The greatest Marvel Cinematic Universe character passed away last week. Margaret “Peggy” Carter, a founder of S.H.I.E.L.D. and all-around onscreen delight, was shown to have gone to her rest with the release of Captain America: Civil War last week. The film’s release was followed up by the announcement that ABC would not be renewing Agent Carter for a third season, leaving the show on a cliffhanger and disappointing hundreds of fans. When Brandon asked me if I wanted to take a minute to talk about what Peggy meant to me, I jumped at the call. Please, allow me this moment to eulogize one of the greats.
Who was Peggy Carter? The character first appeared in the MCU in a supporting role in Captain America: The First Avenger. As revealed in the second season of Agent Carter, Peggy had grown up a tomboy before ultimately giving in to the expectations of femininity that were thrust upon her and enforced by her mother. She joined the war effort, initially as a code-breaker, and was ultimately recruited to join the Special Operations Executive organization, which led to her meeting with Steve “Captain America” Rogers. Following Cap’s disappearance, he was considered missing in action, and Peggy joined the Strategic Scientific Reserve, the precursor to S.H.I.E.L.D. In this position, Peggy helped thwart an attempted Hydra takeover and foiled the assassination attempts of a graduate of the Black Widow program. She later participated in overthrowing a corrupt cabal of powerful men on the East Coast. Forty years later, she was still an active part of S.H.I.E.L.D. and serving on its board, as shown in the opening scene of last summer’s Ant-Man. When Cap finally re-emerged in the modern world, Peggy was his last remaining connection to his old life, and we had the pleasure of seeing him visit her bedside in Winter Soldier.
All of that, is, however, just fact. Or, “fact,” rather, given that we’re talking about a fictional character. Who was Peggy Carter, really, though? 2015 saw the release of an astonishing three American television shows that revolved around women from the comics: Agent Carter, Supergirl, and Jessica Jones. Despite the more obvious familiarity with the Supergirl character and the surprise success of the Netflix interpretation of Jessica Jones, Peggy Carter’s stories stood out just as strongly as those of the other series. Although it was a network show and therefore would never be able to address the lie of a enviable past with the same depth as, say, Mad Men, Agent Carter still put a woman in an important role in a spy agency in the late forties and was as honest as it could be about how she and her sisters would be treated. In one of the first season’s greatest speeches, Peggy is confronted by her chief and two male co-workers, who are incredulous that she could have spent the whole season performing an independent in-depth exploration of evidence under their noses. “I conducted my own investigation because no one listens to me,” she says. “I got away with it because no one looks at me. Because, unless I have your reports, your coffee, or your lunch, I’m invisible.” And, unfortunately, it looks like Agent Carter itself wasn’t visible enough to warrant further investigation.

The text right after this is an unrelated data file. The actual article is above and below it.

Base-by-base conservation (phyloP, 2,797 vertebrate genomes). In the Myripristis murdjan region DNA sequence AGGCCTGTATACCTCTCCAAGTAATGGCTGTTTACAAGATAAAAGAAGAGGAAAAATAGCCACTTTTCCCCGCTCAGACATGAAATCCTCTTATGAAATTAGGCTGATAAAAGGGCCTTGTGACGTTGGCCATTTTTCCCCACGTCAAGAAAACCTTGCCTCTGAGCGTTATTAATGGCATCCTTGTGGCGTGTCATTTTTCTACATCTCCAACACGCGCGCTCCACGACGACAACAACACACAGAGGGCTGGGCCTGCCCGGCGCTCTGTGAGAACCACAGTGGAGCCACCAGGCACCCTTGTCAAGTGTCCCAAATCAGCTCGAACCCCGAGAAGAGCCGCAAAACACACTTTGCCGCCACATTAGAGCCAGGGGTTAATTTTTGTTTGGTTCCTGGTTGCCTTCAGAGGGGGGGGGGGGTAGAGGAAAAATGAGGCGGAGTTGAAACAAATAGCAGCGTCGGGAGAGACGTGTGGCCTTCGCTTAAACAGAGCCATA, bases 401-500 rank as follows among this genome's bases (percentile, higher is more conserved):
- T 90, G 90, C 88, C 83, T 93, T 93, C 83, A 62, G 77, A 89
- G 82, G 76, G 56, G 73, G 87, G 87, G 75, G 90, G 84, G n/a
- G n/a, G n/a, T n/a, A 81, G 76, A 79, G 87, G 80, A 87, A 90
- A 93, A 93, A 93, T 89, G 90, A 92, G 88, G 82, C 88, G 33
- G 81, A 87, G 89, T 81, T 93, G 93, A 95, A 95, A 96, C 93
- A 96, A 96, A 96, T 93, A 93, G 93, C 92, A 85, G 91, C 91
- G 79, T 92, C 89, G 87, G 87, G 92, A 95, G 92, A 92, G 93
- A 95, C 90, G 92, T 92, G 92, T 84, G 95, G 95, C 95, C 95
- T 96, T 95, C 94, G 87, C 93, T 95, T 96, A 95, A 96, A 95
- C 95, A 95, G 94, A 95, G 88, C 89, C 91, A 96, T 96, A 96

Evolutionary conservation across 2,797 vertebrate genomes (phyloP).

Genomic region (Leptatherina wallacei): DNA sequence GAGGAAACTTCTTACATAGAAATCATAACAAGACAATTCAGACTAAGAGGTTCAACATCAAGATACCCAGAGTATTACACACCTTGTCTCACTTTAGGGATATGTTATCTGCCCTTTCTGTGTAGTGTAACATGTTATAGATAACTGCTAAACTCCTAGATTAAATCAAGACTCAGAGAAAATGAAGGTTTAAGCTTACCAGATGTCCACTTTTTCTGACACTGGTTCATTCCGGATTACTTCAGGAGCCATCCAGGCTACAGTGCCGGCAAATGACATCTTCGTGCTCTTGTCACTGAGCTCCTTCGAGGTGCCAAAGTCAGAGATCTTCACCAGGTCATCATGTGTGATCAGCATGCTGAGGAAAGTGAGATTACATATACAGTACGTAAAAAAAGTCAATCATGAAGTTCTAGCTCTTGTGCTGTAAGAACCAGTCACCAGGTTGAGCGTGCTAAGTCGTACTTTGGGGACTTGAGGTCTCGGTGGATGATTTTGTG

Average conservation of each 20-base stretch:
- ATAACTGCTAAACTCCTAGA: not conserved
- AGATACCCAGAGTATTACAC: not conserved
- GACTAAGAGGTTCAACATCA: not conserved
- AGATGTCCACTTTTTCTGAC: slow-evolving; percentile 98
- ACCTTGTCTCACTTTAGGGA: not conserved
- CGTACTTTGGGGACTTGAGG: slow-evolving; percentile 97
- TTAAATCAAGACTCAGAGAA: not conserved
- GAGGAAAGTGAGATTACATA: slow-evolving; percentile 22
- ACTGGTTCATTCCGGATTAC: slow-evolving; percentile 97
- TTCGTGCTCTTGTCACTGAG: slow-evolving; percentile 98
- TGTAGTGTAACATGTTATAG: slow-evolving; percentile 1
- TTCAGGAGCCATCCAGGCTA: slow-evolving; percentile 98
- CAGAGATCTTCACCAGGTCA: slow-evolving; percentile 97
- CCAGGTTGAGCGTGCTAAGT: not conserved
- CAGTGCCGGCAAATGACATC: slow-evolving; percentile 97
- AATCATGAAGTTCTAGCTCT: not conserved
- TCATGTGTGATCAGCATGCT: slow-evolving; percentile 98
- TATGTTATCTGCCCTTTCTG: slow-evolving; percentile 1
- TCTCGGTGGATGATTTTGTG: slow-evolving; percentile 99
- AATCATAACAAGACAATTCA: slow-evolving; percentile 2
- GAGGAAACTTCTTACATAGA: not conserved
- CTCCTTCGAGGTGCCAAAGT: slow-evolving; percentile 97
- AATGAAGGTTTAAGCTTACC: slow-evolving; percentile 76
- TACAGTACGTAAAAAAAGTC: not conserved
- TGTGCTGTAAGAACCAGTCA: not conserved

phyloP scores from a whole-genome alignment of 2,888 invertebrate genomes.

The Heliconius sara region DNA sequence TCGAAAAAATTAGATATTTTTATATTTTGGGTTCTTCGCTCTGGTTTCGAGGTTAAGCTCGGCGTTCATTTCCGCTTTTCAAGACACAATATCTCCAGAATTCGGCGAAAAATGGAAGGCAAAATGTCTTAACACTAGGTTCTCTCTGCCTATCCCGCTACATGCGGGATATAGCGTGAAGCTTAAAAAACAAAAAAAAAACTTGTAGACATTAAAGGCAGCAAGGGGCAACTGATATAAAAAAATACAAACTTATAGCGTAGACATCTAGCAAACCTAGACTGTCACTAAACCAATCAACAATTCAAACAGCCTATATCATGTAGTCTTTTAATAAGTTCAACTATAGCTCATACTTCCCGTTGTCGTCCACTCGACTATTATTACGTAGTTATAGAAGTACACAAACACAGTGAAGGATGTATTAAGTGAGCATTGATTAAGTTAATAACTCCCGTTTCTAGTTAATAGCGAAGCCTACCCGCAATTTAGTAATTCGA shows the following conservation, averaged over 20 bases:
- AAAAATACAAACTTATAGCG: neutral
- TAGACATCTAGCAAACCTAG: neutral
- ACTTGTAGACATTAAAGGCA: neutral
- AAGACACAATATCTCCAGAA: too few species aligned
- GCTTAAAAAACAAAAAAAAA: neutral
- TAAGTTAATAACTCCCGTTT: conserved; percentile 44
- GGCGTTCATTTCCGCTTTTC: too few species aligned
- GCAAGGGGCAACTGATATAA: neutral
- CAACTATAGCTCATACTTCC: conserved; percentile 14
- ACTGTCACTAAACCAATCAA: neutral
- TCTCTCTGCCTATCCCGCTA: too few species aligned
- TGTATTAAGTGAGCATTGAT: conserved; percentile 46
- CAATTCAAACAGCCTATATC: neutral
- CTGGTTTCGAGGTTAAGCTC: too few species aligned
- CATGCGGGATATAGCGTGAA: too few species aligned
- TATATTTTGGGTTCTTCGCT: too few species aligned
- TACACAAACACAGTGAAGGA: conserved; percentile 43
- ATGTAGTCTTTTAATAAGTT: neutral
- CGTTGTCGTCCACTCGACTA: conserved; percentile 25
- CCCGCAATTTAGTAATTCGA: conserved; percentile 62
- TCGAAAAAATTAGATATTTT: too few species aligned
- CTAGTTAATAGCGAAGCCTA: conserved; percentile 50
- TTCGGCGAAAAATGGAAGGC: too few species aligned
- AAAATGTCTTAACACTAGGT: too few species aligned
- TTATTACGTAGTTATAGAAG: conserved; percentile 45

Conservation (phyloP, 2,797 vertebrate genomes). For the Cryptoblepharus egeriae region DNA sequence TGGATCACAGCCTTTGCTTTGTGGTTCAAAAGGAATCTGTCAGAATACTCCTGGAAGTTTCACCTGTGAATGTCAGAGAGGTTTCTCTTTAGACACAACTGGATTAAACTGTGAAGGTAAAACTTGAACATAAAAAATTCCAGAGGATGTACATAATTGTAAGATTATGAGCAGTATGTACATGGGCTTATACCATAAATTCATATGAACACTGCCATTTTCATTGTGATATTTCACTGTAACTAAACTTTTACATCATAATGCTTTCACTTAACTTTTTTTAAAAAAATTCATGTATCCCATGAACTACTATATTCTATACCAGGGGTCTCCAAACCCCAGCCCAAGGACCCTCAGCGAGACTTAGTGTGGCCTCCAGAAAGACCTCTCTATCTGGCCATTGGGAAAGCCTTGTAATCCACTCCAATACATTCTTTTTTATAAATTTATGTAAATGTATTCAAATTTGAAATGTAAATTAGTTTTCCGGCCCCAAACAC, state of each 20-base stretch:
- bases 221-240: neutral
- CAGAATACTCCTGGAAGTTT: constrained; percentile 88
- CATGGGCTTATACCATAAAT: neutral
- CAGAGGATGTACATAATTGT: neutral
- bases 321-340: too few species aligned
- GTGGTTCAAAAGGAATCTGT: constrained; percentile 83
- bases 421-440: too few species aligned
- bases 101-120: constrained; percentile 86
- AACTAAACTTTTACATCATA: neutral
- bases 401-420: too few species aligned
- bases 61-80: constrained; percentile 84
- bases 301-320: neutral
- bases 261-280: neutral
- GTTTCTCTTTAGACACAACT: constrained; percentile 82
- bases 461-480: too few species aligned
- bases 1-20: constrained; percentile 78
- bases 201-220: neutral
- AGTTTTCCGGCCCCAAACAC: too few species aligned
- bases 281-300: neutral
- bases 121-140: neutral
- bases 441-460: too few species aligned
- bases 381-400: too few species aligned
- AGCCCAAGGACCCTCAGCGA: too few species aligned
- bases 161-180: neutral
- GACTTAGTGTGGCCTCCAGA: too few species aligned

But that does not mean that we can’t adore the episodes that we were blessed with until the dark night consumes us all. We can always look back fondly at a program that featured women who loved to eat (and even secreted away gravy compartments in their handbags to allow for dining after hours), women who protected each other, and women who saw the opportunity for jealousy and instead took the road of affection. It’ll be a darker world without her, but we’ll make it through. As for me, in the meantime, I’ll keep on doing as Peggy says.